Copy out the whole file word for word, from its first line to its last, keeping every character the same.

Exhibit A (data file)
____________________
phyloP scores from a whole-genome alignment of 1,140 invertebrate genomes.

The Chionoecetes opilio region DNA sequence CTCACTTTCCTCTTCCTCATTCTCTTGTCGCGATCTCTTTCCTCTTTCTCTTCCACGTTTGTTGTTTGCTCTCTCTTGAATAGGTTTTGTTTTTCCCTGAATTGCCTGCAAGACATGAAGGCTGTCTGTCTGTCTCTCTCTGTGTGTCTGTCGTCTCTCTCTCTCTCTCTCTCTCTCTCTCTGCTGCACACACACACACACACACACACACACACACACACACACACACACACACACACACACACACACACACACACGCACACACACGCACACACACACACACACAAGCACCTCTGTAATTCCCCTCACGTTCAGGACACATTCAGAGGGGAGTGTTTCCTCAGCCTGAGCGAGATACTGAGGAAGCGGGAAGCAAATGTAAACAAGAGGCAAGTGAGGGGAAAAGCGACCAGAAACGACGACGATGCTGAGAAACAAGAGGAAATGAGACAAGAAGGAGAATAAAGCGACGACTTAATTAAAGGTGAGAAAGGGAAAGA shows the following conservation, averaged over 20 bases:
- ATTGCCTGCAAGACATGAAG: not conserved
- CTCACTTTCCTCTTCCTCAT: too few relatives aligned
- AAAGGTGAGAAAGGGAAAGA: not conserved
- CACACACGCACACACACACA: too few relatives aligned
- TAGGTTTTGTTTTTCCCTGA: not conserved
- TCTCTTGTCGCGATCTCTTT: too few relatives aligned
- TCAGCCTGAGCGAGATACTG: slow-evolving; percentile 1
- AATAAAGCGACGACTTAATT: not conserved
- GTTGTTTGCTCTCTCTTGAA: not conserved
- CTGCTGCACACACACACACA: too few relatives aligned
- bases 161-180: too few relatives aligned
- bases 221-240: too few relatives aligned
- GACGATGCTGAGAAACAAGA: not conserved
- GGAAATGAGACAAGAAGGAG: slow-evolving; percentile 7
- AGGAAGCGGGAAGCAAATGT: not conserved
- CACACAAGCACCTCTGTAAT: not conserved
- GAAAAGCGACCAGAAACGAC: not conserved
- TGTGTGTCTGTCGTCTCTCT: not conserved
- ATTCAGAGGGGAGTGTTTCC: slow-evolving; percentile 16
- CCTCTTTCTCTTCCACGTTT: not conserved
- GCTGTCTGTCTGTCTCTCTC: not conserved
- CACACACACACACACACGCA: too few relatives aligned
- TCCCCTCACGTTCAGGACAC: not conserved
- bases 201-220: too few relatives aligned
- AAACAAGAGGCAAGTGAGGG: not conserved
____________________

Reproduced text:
phyloP scores from a whole-genome alignment of 1,140 invertebrate genomes.

The Chionoecetes opilio region DNA sequence CTCACTTTCCTCTTCCTCATTCTCTTGTCGCGATCTCTTTCCTCTTTCTCTTCCACGTTTGTTGTTTGCTCTCTCTTGAATAGGTTTTGTTTTTCCCTGAATTGCCTGCAAGACATGAAGGCTGTCTGTCTGTCTCTCTCTGTGTGTCTGTCGTCTCTCTCTCTCTCTCTCTCTCTCTCTCTGCTGCACACACACACACACACACACACACACACACACACACACACACACACACACACACACACACACACACACACGCACACACACGCACACACACACACACACAAGCACCTCTGTAATTCCCCTCACGTTCAGGACACATTCAGAGGGGAGTGTTTCCTCAGCCTGAGCGAGATACTGAGGAAGCGGGAAGCAAATGTAAACAAGAGGCAAGTGAGGGGAAAAGCGACCAGAAACGACGACGATGCTGAGAAACAAGAGGAAATGAGACAAGAAGGAGAATAAAGCGACGACTTAATTAAAGGTGAGAAAGGGAAAGA shows the following conservation, averaged over 20 bases:
- ATTGCCTGCAAGACATGAAG: not conserved
- CTCACTTTCCTCTTCCTCAT: too few relatives aligned
- AAAGGTGAGAAAGGGAAAGA: not conserved
- CACACACGCACACACACACA: too few relatives aligned
- TAGGTTTTGTTTTTCCCTGA: not conserved
- TCTCTTGTCGCGATCTCTTT: too few relatives aligned
- TCAGCCTGAGCGAGATACTG: slow-evolving; percentile 1
- AATAAAGCGACGACTTAATT: not conserved
- GTTGTTTGCTCTCTCTTGAA: not conserved
- CTGCTGCACACACACACACA: too few relatives aligned
- bases 161-180: too few relatives aligned
- bases 221-240: too few relatives aligned
- GACGATGCTGAGAAACAAGA: not conserved
- GGAAATGAGACAAGAAGGAG: slow-evolving; percentile 7
- AGGAAGCGGGAAGCAAATGT: not conserved
- CACACAAGCACCTCTGTAAT: not conserved
- GAAAAGCGACCAGAAACGAC: not conserved
- TGTGTGTCTGTCGTCTCTCT: not conserved
- ATTCAGAGGGGAGTGTTTCC: slow-evolving; percentile 16
- CCTCTTTCTCTTCCACGTTT: not conserved
- GCTGTCTGTCTGTCTCTCTC: not conserved
- CACACACACACACACACGCA: too few relatives aligned
- TCCCCTCACGTTCAGGACAC: not conserved
- bases 201-220: too few relatives aligned
- AAACAAGAGGCAAGTGAGGG: not conserved